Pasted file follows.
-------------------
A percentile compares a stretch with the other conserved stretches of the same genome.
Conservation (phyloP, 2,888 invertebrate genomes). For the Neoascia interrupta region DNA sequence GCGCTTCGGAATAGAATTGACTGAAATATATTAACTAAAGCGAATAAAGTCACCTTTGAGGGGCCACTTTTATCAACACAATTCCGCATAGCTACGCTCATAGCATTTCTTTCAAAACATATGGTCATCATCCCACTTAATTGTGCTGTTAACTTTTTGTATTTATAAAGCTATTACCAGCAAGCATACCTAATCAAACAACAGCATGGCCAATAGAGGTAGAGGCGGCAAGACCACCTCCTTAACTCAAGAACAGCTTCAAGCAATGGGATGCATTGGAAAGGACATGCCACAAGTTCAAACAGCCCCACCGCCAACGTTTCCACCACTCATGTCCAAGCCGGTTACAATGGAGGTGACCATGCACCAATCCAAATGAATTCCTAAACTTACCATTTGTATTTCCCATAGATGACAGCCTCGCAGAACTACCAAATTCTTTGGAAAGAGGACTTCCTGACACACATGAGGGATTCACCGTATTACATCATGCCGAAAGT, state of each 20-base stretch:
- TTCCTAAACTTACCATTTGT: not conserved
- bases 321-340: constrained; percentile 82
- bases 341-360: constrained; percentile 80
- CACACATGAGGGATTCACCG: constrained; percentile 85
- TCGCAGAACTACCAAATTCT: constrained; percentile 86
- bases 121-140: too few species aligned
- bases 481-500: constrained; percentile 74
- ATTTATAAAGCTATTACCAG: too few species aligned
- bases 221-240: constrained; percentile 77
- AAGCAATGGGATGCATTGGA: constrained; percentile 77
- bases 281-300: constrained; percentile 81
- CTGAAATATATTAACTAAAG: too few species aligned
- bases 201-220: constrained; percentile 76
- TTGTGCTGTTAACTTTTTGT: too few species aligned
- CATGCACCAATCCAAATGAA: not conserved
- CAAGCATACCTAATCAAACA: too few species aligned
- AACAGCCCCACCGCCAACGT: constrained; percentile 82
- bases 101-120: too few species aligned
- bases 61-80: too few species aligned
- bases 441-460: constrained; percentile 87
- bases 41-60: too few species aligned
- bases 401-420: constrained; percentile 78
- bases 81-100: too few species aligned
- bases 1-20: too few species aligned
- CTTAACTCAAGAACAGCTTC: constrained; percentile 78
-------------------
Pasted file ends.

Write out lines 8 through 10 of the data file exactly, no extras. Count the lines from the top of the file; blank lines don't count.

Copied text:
- bases 121-140: too few species aligned
- bases 481-500: constrained; percentile 74
- ATTTATAAAGCTATTACCAG: too few species aligned